Saturday, April 19, 2008

Kalinaw Mindanao Movement Inc., Environmetal Committee Affairs

Mail all environmental concern/s to:
Kalinaw Mindanao Movement Inc.,
Office of the Chairman, Environmental Committee Affairs
#074, Zone-10 Patag, Cagayan de Oro City
Date: March 20,2009
UMC 2009-003 series 2009
From: The Office of the President
To all : Board of Directors, Chairman’s and volunteers/members
Subject:Earth Hour Global Event.
The office of the President (K-Mindanao) thru its Environmental Committee affairs urge every Board of Directors, officers, members, volunteer and to all citizen of the land, to please get involved in campaigning against global warming.At 8:30 PM on 28 March 2009, cities and towns all over the world will switch off their lights for one hour— EARTH HOUR—sending a powerful global message that it is possible to take action on global warming. You can help and participate in this global call to action on global warming by switching off your lights during Earth Hour, and do more by getting more and more people to make a difference on climate change.For Local Government Units:• Switch off lights in major thoroughfares and landmarks in your areas of jurisdiction during Earth Hour, if and when possible.
• Mobilize your communities to switch off their lights in their households.
• Mobilize stakeholders in organizing Earth Hour events in your city or community.
For Businesses:
• Switch off your corporate signages and/or majority or all of the lights at your headquarters and facilities during Earth Hour.
• Encourage your employees to switch off lights in their households during Earth Hour.
• Place standard Earth Hour banners/streamers in your building facade and facilities that are seen or accessed by the public as part of awareness building.
• Use your communication channels to promote Earth Hour.
For the Church/NGOs/Civil Society/Academe:
• Encourage your networks and communities to switch off the lights in their households during EarthHour.
• Mobilize your networks and communities to participate at the Earth Hour Countdown Event to be held at the SM Mall of Asia on March 28, 2009, from 7:00 PM to 10:00 PM.
• Organize your own Earth Hour event in your community or locality to widen the reach of the campaign, and relate this event with your own environmental programs and other advocacies.
• Use various communication channels to promote Earth Hour. Earth Hour is a major call to action for every individual, community, business, and government to act and ensure a sustainable future.
Join us as we unite with the world in taking a stand on global warming.For more information, please visit
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Thank you.
K-Mindanao online staff and
Office of the President.
Date: March 29,2008
UMC 2008-0001 of Series 2008
From : The Office of the President
To all : Board of Directors, officers, members , volunteer and citizen of the land
Subject : Awareness on Global warming, Fight mother earth against global warming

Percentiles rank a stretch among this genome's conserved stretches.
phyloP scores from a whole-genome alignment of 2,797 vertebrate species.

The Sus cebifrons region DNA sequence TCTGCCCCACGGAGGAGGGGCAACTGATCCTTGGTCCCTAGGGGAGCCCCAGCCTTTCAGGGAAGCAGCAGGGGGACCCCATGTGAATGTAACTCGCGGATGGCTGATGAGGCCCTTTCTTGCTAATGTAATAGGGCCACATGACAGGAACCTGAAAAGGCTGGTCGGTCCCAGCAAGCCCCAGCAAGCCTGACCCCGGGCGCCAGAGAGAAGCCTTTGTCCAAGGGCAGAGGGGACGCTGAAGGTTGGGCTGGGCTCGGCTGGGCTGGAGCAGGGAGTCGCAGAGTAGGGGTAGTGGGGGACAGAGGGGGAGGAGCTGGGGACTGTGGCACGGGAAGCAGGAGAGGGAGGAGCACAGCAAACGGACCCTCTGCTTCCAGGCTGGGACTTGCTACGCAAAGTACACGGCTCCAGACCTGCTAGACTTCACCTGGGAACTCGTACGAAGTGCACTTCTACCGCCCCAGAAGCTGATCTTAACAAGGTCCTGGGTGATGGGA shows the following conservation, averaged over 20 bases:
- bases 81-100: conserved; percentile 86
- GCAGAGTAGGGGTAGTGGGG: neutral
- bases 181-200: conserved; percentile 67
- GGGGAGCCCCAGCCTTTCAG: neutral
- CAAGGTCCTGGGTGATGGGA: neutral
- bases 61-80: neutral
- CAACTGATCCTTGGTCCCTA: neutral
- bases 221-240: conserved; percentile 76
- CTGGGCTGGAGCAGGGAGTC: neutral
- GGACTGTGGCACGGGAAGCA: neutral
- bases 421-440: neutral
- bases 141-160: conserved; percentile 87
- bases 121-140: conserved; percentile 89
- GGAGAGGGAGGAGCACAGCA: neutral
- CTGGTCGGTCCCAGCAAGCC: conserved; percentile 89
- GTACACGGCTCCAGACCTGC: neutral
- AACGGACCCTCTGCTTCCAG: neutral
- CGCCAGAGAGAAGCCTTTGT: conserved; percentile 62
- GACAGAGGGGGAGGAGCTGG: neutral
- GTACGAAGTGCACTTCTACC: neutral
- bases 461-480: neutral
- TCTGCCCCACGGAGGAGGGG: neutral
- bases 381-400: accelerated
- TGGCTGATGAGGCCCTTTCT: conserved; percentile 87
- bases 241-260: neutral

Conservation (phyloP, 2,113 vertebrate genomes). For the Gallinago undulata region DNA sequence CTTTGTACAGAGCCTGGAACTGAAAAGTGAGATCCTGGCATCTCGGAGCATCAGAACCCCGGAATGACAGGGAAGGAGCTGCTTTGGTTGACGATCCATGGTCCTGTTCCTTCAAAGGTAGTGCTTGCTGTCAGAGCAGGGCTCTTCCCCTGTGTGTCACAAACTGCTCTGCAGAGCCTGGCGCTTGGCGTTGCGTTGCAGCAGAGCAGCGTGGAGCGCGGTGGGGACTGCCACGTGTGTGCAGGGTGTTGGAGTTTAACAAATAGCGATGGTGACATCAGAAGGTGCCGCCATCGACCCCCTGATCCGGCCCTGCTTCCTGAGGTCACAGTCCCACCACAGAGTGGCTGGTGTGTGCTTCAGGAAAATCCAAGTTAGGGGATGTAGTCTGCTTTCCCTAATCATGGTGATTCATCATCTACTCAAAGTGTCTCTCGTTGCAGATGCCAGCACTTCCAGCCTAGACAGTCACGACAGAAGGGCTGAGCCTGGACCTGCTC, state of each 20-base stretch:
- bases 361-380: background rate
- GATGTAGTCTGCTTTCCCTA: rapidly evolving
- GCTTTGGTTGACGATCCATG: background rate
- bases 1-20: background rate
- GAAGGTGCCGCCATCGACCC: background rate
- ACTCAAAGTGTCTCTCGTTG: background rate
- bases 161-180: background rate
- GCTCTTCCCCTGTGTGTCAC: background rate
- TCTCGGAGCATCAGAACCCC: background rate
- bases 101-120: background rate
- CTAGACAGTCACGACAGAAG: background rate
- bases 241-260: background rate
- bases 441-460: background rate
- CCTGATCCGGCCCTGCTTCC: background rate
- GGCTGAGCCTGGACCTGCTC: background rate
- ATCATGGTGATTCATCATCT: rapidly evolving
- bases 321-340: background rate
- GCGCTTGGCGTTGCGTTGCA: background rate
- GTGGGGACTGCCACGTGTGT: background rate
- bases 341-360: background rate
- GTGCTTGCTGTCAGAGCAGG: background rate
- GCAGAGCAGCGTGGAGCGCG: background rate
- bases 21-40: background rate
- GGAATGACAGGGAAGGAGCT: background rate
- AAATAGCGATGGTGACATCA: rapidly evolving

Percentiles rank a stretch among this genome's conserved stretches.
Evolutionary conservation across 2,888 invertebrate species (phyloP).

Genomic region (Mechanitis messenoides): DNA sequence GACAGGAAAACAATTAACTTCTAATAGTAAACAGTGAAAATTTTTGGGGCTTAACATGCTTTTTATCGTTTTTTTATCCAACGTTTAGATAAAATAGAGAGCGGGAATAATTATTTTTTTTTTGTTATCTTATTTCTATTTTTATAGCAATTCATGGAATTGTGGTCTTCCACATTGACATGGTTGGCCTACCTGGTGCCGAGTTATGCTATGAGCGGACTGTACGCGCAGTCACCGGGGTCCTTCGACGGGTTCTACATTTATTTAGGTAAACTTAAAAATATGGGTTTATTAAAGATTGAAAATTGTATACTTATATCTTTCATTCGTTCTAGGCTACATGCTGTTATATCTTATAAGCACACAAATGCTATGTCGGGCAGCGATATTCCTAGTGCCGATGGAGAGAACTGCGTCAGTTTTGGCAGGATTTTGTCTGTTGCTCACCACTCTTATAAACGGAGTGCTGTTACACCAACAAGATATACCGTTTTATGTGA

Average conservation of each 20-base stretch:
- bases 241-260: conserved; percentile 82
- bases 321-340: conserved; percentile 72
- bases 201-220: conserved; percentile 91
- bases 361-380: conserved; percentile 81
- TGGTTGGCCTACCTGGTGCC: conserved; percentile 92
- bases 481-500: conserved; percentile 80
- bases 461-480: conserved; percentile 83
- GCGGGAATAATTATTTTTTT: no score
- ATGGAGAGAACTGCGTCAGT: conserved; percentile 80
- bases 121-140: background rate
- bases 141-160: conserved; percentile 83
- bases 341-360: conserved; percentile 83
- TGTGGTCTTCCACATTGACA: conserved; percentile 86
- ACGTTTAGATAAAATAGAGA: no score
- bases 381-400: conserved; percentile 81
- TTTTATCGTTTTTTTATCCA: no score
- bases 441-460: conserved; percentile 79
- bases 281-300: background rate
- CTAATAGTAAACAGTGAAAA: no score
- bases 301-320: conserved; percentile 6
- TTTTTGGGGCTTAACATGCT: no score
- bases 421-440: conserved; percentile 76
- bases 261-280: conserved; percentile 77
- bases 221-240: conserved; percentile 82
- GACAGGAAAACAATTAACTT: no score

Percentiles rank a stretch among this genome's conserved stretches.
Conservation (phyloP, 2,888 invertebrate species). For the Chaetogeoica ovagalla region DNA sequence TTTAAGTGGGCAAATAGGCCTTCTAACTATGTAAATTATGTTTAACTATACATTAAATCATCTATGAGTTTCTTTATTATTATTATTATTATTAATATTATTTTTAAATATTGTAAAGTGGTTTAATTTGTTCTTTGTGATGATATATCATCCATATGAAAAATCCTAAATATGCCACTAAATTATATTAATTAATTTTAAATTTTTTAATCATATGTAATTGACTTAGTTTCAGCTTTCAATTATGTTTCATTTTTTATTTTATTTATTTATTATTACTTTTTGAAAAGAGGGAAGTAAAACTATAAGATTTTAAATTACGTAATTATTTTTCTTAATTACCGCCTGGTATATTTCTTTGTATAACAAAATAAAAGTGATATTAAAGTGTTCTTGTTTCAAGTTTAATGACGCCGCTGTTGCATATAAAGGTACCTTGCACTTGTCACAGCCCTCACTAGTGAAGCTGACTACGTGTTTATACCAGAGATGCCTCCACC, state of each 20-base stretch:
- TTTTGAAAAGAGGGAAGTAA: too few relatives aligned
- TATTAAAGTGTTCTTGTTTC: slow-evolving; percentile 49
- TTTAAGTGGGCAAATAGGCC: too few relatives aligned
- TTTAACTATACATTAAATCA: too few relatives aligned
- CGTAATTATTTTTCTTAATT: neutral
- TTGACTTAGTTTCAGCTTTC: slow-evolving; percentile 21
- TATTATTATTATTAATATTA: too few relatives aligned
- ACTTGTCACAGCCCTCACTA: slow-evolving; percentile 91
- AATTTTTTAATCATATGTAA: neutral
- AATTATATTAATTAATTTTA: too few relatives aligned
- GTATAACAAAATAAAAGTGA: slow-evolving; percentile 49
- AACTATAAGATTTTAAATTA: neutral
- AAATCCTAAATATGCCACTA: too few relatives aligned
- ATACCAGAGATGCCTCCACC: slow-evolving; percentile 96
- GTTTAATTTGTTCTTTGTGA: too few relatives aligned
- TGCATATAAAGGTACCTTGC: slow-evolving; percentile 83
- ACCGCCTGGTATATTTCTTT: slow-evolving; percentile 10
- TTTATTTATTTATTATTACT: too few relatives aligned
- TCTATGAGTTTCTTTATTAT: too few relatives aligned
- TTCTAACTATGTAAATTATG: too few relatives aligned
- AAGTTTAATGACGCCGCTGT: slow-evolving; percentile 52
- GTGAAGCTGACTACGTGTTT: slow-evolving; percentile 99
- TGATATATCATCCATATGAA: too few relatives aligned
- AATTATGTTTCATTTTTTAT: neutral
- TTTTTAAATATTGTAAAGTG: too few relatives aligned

The office of the President (K-Mindanao) thru its Environmental Committee affairs urge every Board of Directors, officers, members, volunteer and to all citizen of the land, to pls get involve in campaigning against global warming.

This coming March 29,2008 at 8:00Pm to 9:00 PM calling all of you to turn off your light - Switching the lights off for an hour is not going to make a dent in global emissions," organiser Charles Stevens, of the environmental group WWF. "But what it does do is it is a great catalyst for much bigger changes. It engages people in the processes of becoming more energy efficient."

K-Mindanao responses to the call of international organization to fight global warming. As a youth, one of the millions things that we can do, to fight global warming is to educate our fellow citizen the effects, pros and con of this problem.

k-Mindanao support >>>'Earth Hour' founder Andy Ridley

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From:K-Mindanao online staff and
Office of the President
Date: June 9,2008
Email from: John Conner

aGrassroots Coalition Bulletin #3
IPCC 2007

For the past six years, some 2,500 of the world’s leading climatologists, glaciologists, meteorologists, oceanographers and specialists from dozens of other disciplines have trawled through all that has been published in the scientific literature on climate change and related matters.

It is clear that no one could go away with the impression that climate change is some conspiratorial hoax by the science establishment. Far from it. There is now overwhelming evidence to link man-made emissions of greenhouse gases over the past 250 years to dramatic changes in the Earth’s climate.

Within the climate change community, the IPCC has a reputation of being conservative and erring on the side of caution. It is perhaps the inevitable outcome of decision-making by committee, especially one that has come under huge pressure from various governments trying to downplay the scale of global warming. But what is interesting about their current report, the 2007 assessment, is just how far the panel has come in terms of recognizing one of the great unspoken fears of climate change – that it may be far worse than anyone can predict.

The IPCC now says it cannot rule out a rise of 10° F. or more this century. This would be cataclysmic given that the difference between global average temperatures now and during the last ice age 12,000 years ago is about the same, showing that a 10°F change would produce massive changes.

In addition to the human-caused temperature rise, the IPCC recognizes that there are many ‘positive feedbacks’ in the climate system, which could make matters worse as levels of carbon dioxide and global temperatures continue to rise. Some of these feedbacks are pretty well understood, but many are not. And there may even be some that we don’t even know about. This is one of the reasons why there are still many levels of uncertainty when it comes to the future.